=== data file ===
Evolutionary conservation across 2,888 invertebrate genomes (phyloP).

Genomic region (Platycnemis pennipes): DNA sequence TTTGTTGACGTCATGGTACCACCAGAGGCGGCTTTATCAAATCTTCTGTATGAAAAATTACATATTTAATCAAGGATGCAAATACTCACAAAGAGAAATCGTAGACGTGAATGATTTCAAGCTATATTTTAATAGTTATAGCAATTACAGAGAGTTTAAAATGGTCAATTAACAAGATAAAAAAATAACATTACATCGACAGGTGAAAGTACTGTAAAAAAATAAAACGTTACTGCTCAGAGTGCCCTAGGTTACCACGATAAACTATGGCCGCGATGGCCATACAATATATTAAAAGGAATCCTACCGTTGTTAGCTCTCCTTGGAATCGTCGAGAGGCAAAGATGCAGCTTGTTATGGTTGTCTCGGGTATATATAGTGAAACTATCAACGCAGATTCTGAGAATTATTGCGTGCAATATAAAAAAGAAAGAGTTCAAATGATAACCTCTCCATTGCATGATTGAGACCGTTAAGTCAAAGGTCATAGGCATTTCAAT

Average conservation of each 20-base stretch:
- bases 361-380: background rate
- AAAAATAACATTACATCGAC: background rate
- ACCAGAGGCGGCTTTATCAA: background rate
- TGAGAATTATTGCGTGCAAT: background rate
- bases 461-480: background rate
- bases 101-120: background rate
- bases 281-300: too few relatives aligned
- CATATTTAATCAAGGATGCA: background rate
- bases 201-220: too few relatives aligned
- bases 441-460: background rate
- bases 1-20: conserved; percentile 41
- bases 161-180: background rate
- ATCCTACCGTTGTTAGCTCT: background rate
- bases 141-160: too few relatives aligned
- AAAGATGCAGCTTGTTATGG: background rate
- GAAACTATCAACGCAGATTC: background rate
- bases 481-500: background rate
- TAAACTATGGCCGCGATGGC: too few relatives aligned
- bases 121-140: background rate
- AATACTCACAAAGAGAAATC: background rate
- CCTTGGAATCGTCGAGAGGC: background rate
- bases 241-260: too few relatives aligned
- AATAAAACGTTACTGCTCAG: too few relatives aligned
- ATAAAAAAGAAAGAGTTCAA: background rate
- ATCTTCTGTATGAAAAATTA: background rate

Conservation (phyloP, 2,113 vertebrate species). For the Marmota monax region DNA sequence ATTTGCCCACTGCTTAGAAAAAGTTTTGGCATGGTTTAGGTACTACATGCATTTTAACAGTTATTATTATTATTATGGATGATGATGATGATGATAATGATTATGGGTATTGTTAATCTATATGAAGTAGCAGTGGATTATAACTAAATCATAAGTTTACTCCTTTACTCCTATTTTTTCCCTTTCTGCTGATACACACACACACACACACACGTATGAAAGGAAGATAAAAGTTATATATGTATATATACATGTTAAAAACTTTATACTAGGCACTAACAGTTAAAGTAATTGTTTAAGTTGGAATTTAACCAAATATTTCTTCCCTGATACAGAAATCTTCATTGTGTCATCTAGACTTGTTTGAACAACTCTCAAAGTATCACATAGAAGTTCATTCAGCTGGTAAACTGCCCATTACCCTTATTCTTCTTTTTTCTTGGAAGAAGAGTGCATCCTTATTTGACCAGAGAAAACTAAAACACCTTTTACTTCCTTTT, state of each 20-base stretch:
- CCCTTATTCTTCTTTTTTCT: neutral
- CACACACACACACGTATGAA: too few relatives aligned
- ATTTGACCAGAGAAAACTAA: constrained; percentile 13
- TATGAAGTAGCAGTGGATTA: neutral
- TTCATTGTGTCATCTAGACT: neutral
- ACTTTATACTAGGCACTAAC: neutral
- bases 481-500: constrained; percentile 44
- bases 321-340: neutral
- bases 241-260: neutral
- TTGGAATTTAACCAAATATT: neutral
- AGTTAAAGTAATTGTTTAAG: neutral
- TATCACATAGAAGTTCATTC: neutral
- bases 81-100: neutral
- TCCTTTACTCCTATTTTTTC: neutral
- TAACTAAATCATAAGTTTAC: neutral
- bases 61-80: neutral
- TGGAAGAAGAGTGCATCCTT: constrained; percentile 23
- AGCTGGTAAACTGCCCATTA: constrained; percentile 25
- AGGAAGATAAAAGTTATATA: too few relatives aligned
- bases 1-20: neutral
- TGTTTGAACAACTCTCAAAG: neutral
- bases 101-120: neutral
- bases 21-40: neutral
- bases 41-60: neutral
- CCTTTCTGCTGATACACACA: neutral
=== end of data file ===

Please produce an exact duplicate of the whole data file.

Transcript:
Evolutionary conservation across 2,888 invertebrate genomes (phyloP).

Genomic region (Platycnemis pennipes): DNA sequence TTTGTTGACGTCATGGTACCACCAGAGGCGGCTTTATCAAATCTTCTGTATGAAAAATTACATATTTAATCAAGGATGCAAATACTCACAAAGAGAAATCGTAGACGTGAATGATTTCAAGCTATATTTTAATAGTTATAGCAATTACAGAGAGTTTAAAATGGTCAATTAACAAGATAAAAAAATAACATTACATCGACAGGTGAAAGTACTGTAAAAAAATAAAACGTTACTGCTCAGAGTGCCCTAGGTTACCACGATAAACTATGGCCGCGATGGCCATACAATATATTAAAAGGAATCCTACCGTTGTTAGCTCTCCTTGGAATCGTCGAGAGGCAAAGATGCAGCTTGTTATGGTTGTCTCGGGTATATATAGTGAAACTATCAACGCAGATTCTGAGAATTATTGCGTGCAATATAAAAAAGAAAGAGTTCAAATGATAACCTCTCCATTGCATGATTGAGACCGTTAAGTCAAAGGTCATAGGCATTTCAAT

Average conservation of each 20-base stretch:
- bases 361-380: background rate
- AAAAATAACATTACATCGAC: background rate
- ACCAGAGGCGGCTTTATCAA: background rate
- TGAGAATTATTGCGTGCAAT: background rate
- bases 461-480: background rate
- bases 101-120: background rate
- bases 281-300: too few relatives aligned
- CATATTTAATCAAGGATGCA: background rate
- bases 201-220: too few relatives aligned
- bases 441-460: background rate
- bases 1-20: conserved; percentile 41
- bases 161-180: background rate
- ATCCTACCGTTGTTAGCTCT: background rate
- bases 141-160: too few relatives aligned
- AAAGATGCAGCTTGTTATGG: background rate
- GAAACTATCAACGCAGATTC: background rate
- bases 481-500: background rate
- TAAACTATGGCCGCGATGGC: too few relatives aligned
- bases 121-140: background rate
- AATACTCACAAAGAGAAATC: background rate
- CCTTGGAATCGTCGAGAGGC: background rate
- bases 241-260: too few relatives aligned
- AATAAAACGTTACTGCTCAG: too few relatives aligned
- ATAAAAAAGAAAGAGTTCAA: background rate
- ATCTTCTGTATGAAAAATTA: background rate

Conservation (phyloP, 2,113 vertebrate species). For the Marmota monax region DNA sequence ATTTGCCCACTGCTTAGAAAAAGTTTTGGCATGGTTTAGGTACTACATGCATTTTAACAGTTATTATTATTATTATGGATGATGATGATGATGATAATGATTATGGGTATTGTTAATCTATATGAAGTAGCAGTGGATTATAACTAAATCATAAGTTTACTCCTTTACTCCTATTTTTTCCCTTTCTGCTGATACACACACACACACACACACGTATGAAAGGAAGATAAAAGTTATATATGTATATATACATGTTAAAAACTTTATACTAGGCACTAACAGTTAAAGTAATTGTTTAAGTTGGAATTTAACCAAATATTTCTTCCCTGATACAGAAATCTTCATTGTGTCATCTAGACTTGTTTGAACAACTCTCAAAGTATCACATAGAAGTTCATTCAGCTGGTAAACTGCCCATTACCCTTATTCTTCTTTTTTCTTGGAAGAAGAGTGCATCCTTATTTGACCAGAGAAAACTAAAACACCTTTTACTTCCTTTT, state of each 20-base stretch:
- CCCTTATTCTTCTTTTTTCT: neutral
- CACACACACACACGTATGAA: too few relatives aligned
- ATTTGACCAGAGAAAACTAA: constrained; percentile 13
- TATGAAGTAGCAGTGGATTA: neutral
- TTCATTGTGTCATCTAGACT: neutral
- ACTTTATACTAGGCACTAAC: neutral
- bases 481-500: constrained; percentile 44
- bases 321-340: neutral
- bases 241-260: neutral
- TTGGAATTTAACCAAATATT: neutral
- AGTTAAAGTAATTGTTTAAG: neutral
- TATCACATAGAAGTTCATTC: neutral
- bases 81-100: neutral
- TCCTTTACTCCTATTTTTTC: neutral
- TAACTAAATCATAAGTTTAC: neutral
- bases 61-80: neutral
- TGGAAGAAGAGTGCATCCTT: constrained; percentile 23
- AGCTGGTAAACTGCCCATTA: constrained; percentile 25
- AGGAAGATAAAAGTTATATA: too few relatives aligned
- bases 1-20: neutral
- TGTTTGAACAACTCTCAAAG: neutral
- bases 101-120: neutral
- bases 21-40: neutral
- bases 41-60: neutral
- CCTTTCTGCTGATACACACA: neutral